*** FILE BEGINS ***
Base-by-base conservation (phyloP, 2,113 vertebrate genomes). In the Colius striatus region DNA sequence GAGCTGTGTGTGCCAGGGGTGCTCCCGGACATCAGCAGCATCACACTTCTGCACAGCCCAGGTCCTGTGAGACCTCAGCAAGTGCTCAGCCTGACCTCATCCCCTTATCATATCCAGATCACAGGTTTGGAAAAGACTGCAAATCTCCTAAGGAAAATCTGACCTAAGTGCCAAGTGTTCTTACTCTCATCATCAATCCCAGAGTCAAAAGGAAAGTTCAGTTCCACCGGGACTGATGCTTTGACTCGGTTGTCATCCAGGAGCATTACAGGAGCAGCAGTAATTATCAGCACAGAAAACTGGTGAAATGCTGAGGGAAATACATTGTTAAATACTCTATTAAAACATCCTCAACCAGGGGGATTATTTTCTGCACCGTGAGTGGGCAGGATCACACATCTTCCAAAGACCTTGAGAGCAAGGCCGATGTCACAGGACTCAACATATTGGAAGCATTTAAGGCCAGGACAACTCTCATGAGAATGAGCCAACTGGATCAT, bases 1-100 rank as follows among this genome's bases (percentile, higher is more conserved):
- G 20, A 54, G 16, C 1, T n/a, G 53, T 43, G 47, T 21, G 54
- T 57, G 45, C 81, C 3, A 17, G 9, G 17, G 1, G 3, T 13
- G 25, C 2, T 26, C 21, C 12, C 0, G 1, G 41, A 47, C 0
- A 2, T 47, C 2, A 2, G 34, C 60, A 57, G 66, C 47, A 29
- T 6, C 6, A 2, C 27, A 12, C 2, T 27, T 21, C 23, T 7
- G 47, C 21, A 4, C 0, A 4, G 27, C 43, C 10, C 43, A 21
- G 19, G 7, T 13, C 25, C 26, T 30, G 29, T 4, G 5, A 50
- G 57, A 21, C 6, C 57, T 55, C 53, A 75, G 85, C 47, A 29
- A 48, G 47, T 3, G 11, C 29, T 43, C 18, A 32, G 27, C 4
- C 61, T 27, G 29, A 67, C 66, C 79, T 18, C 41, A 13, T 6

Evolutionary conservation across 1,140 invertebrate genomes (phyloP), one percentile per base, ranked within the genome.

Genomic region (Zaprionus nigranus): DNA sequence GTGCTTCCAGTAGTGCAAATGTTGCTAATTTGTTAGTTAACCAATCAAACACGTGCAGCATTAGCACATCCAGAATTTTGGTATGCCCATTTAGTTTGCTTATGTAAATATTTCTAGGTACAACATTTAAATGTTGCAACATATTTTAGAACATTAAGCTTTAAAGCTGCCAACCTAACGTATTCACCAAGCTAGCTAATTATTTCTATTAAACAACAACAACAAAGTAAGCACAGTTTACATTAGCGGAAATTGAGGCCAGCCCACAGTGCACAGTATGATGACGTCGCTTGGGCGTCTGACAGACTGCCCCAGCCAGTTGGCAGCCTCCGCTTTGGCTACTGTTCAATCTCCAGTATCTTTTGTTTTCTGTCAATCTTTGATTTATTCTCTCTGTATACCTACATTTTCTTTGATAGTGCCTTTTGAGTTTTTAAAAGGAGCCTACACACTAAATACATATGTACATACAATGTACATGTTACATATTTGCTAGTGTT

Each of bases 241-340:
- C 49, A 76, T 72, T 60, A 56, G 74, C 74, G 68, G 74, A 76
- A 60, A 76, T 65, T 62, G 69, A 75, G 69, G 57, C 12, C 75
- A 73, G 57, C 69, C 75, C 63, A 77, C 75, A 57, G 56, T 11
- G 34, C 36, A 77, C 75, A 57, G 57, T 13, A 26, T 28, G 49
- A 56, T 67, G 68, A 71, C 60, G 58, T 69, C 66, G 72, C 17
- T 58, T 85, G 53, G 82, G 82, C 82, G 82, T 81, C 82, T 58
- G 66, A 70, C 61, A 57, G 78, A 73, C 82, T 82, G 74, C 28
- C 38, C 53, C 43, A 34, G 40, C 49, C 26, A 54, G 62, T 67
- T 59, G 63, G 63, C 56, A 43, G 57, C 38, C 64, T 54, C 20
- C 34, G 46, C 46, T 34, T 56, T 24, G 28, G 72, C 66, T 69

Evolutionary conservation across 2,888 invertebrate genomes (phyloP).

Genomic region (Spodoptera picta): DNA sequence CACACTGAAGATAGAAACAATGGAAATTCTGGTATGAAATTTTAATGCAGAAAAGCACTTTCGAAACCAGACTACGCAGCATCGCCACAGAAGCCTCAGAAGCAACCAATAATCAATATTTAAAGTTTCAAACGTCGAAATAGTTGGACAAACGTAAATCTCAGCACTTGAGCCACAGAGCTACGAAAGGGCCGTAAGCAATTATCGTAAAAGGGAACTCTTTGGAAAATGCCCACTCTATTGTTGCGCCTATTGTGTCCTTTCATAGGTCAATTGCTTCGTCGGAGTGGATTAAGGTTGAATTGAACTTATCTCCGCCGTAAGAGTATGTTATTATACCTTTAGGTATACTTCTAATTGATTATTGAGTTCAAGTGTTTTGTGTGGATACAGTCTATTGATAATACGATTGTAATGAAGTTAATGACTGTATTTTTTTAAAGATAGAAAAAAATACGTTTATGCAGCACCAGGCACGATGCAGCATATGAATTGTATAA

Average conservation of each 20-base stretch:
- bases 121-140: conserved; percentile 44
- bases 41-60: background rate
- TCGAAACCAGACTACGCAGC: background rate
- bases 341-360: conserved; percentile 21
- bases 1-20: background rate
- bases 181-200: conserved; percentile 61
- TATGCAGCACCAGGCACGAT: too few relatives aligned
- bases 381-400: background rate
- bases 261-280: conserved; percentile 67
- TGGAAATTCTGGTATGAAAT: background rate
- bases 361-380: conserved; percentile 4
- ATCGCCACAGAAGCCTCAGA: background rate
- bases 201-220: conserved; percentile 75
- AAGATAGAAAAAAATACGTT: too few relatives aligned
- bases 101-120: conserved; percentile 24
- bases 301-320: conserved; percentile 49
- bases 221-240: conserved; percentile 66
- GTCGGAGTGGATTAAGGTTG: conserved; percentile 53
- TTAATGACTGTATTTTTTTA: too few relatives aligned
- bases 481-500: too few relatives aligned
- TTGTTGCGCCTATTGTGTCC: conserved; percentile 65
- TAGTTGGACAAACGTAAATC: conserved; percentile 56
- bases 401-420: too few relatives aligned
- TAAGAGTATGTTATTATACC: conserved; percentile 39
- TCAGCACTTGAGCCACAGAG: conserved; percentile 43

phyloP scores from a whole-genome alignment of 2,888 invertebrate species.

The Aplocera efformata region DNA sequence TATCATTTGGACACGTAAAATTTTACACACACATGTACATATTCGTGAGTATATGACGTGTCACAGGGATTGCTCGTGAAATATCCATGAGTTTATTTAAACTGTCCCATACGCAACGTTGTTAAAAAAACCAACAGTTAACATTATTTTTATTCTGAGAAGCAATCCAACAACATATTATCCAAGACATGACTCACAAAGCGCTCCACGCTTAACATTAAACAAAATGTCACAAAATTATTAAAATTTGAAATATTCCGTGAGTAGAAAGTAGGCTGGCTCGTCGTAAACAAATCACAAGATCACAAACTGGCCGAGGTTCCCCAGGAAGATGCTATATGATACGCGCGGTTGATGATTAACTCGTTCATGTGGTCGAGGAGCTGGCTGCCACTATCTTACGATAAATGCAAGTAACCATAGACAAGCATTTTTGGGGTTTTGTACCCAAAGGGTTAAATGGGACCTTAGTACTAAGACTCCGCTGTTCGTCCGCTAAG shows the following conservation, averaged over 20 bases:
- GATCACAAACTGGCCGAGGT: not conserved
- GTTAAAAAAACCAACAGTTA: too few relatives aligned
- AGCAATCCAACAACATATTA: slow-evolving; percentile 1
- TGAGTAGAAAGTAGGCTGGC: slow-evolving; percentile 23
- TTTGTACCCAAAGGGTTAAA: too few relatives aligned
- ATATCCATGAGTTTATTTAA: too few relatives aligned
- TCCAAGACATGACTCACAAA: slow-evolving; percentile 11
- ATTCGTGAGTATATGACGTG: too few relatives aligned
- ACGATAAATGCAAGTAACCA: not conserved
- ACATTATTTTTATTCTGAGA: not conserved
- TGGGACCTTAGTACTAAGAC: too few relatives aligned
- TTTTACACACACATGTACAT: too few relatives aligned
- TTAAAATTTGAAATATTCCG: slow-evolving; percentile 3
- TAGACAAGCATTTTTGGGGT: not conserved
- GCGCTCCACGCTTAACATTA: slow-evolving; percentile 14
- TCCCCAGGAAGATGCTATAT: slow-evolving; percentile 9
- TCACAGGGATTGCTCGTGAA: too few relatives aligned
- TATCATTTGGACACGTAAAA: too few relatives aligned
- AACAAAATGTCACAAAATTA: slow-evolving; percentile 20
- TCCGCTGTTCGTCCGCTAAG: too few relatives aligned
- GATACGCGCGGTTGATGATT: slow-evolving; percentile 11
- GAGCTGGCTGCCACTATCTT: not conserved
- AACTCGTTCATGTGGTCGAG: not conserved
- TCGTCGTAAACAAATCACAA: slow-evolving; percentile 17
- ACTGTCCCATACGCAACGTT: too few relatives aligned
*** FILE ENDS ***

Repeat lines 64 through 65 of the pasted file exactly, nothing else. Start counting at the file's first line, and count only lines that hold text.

- ACATTATTTTTATTCTGAGA: not conserved
- TGGGACCTTAGTACTAAGAC: too few relatives aligned